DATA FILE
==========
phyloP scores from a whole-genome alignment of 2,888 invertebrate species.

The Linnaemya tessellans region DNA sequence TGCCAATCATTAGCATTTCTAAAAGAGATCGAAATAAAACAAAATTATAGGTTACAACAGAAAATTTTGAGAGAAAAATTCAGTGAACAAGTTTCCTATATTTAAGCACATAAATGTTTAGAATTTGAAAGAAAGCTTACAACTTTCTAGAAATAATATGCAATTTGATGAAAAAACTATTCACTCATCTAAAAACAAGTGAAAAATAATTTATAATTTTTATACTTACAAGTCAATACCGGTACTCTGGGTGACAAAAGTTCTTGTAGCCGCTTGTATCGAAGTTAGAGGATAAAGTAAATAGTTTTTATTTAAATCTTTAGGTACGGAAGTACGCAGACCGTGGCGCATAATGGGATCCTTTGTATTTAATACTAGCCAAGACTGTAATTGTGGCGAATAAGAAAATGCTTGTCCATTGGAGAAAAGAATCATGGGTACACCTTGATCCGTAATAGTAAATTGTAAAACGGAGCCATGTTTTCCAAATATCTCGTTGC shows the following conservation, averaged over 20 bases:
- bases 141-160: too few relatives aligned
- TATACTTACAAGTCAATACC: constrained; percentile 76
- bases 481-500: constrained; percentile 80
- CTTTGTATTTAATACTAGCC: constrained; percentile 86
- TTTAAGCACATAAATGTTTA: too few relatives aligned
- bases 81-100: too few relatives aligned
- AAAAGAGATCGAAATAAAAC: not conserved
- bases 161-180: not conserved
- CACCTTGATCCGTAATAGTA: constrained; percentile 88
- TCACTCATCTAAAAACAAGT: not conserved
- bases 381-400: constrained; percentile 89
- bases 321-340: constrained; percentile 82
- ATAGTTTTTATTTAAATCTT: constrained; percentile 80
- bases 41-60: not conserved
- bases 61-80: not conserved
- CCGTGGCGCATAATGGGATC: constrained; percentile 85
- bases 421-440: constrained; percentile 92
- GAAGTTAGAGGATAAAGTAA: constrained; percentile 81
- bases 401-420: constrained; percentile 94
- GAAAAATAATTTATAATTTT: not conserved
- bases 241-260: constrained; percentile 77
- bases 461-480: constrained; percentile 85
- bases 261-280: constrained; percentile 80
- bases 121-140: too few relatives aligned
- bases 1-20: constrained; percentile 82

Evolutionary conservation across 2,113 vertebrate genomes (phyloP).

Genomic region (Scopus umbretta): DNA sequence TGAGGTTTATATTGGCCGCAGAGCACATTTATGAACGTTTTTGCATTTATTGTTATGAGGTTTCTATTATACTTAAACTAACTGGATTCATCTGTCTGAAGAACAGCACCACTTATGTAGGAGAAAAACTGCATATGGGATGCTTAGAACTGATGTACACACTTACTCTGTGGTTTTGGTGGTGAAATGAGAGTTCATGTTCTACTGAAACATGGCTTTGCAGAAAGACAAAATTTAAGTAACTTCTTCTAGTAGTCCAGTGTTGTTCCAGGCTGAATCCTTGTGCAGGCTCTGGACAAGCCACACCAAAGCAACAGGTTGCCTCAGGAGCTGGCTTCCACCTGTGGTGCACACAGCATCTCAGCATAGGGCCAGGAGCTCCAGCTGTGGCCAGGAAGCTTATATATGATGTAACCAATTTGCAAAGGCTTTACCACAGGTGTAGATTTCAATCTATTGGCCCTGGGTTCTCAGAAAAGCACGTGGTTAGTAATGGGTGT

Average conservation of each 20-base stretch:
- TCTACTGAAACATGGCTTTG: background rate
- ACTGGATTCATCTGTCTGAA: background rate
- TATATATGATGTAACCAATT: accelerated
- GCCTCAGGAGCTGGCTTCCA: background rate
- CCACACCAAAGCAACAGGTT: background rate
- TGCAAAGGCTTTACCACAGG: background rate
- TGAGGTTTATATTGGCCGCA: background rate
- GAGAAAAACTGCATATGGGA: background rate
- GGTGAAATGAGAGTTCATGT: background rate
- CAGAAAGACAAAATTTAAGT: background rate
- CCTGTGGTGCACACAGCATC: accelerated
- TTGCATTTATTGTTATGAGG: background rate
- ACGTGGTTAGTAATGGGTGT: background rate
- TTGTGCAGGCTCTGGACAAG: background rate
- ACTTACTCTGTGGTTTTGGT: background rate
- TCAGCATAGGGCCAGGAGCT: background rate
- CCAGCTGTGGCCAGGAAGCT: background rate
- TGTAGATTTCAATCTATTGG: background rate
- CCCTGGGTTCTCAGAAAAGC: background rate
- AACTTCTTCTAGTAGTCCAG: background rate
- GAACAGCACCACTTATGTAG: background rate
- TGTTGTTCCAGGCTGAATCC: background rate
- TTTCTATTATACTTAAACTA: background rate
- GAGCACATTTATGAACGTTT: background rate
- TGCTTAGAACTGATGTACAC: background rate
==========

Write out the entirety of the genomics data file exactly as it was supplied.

phyloP scores from a whole-genome alignment of 2,888 invertebrate species.

The Linnaemya tessellans region DNA sequence TGCCAATCATTAGCATTTCTAAAAGAGATCGAAATAAAACAAAATTATAGGTTACAACAGAAAATTTTGAGAGAAAAATTCAGTGAACAAGTTTCCTATATTTAAGCACATAAATGTTTAGAATTTGAAAGAAAGCTTACAACTTTCTAGAAATAATATGCAATTTGATGAAAAAACTATTCACTCATCTAAAAACAAGTGAAAAATAATTTATAATTTTTATACTTACAAGTCAATACCGGTACTCTGGGTGACAAAAGTTCTTGTAGCCGCTTGTATCGAAGTTAGAGGATAAAGTAAATAGTTTTTATTTAAATCTTTAGGTACGGAAGTACGCAGACCGTGGCGCATAATGGGATCCTTTGTATTTAATACTAGCCAAGACTGTAATTGTGGCGAATAAGAAAATGCTTGTCCATTGGAGAAAAGAATCATGGGTACACCTTGATCCGTAATAGTAAATTGTAAAACGGAGCCATGTTTTCCAAATATCTCGTTGC shows the following conservation, averaged over 20 bases:
- bases 141-160: too few relatives aligned
- TATACTTACAAGTCAATACC: constrained; percentile 76
- bases 481-500: constrained; percentile 80
- CTTTGTATTTAATACTAGCC: constrained; percentile 86
- TTTAAGCACATAAATGTTTA: too few relatives aligned
- bases 81-100: too few relatives aligned
- AAAAGAGATCGAAATAAAAC: not conserved
- bases 161-180: not conserved
- CACCTTGATCCGTAATAGTA: constrained; percentile 88
- TCACTCATCTAAAAACAAGT: not conserved
- bases 381-400: constrained; percentile 89
- bases 321-340: constrained; percentile 82
- ATAGTTTTTATTTAAATCTT: constrained; percentile 80
- bases 41-60: not conserved
- bases 61-80: not conserved
- CCGTGGCGCATAATGGGATC: constrained; percentile 85
- bases 421-440: constrained; percentile 92
- GAAGTTAGAGGATAAAGTAA: constrained; percentile 81
- bases 401-420: constrained; percentile 94
- GAAAAATAATTTATAATTTT: not conserved
- bases 241-260: constrained; percentile 77
- bases 461-480: constrained; percentile 85
- bases 261-280: constrained; percentile 80
- bases 121-140: too few relatives aligned
- bases 1-20: constrained; percentile 82

Evolutionary conservation across 2,113 vertebrate genomes (phyloP).

Genomic region (Scopus umbretta): DNA sequence TGAGGTTTATATTGGCCGCAGAGCACATTTATGAACGTTTTTGCATTTATTGTTATGAGGTTTCTATTATACTTAAACTAACTGGATTCATCTGTCTGAAGAACAGCACCACTTATGTAGGAGAAAAACTGCATATGGGATGCTTAGAACTGATGTACACACTTACTCTGTGGTTTTGGTGGTGAAATGAGAGTTCATGTTCTACTGAAACATGGCTTTGCAGAAAGACAAAATTTAAGTAACTTCTTCTAGTAGTCCAGTGTTGTTCCAGGCTGAATCCTTGTGCAGGCTCTGGACAAGCCACACCAAAGCAACAGGTTGCCTCAGGAGCTGGCTTCCACCTGTGGTGCACACAGCATCTCAGCATAGGGCCAGGAGCTCCAGCTGTGGCCAGGAAGCTTATATATGATGTAACCAATTTGCAAAGGCTTTACCACAGGTGTAGATTTCAATCTATTGGCCCTGGGTTCTCAGAAAAGCACGTGGTTAGTAATGGGTGT

Average conservation of each 20-base stretch:
- TCTACTGAAACATGGCTTTG: background rate
- ACTGGATTCATCTGTCTGAA: background rate
- TATATATGATGTAACCAATT: accelerated
- GCCTCAGGAGCTGGCTTCCA: background rate
- CCACACCAAAGCAACAGGTT: background rate
- TGCAAAGGCTTTACCACAGG: background rate
- TGAGGTTTATATTGGCCGCA: background rate
- GAGAAAAACTGCATATGGGA: background rate
- GGTGAAATGAGAGTTCATGT: background rate
- CAGAAAGACAAAATTTAAGT: background rate
- CCTGTGGTGCACACAGCATC: accelerated
- TTGCATTTATTGTTATGAGG: background rate
- ACGTGGTTAGTAATGGGTGT: background rate
- TTGTGCAGGCTCTGGACAAG: background rate
- ACTTACTCTGTGGTTTTGGT: background rate
- TCAGCATAGGGCCAGGAGCT: background rate
- CCAGCTGTGGCCAGGAAGCT: background rate
- TGTAGATTTCAATCTATTGG: background rate
- CCCTGGGTTCTCAGAAAAGC: background rate
- AACTTCTTCTAGTAGTCCAG: background rate
- GAACAGCACCACTTATGTAG: background rate
- TGTTGTTCCAGGCTGAATCC: background rate
- TTTCTATTATACTTAAACTA: background rate
- GAGCACATTTATGAACGTTT: background rate
- TGCTTAGAACTGATGTACAC: background rate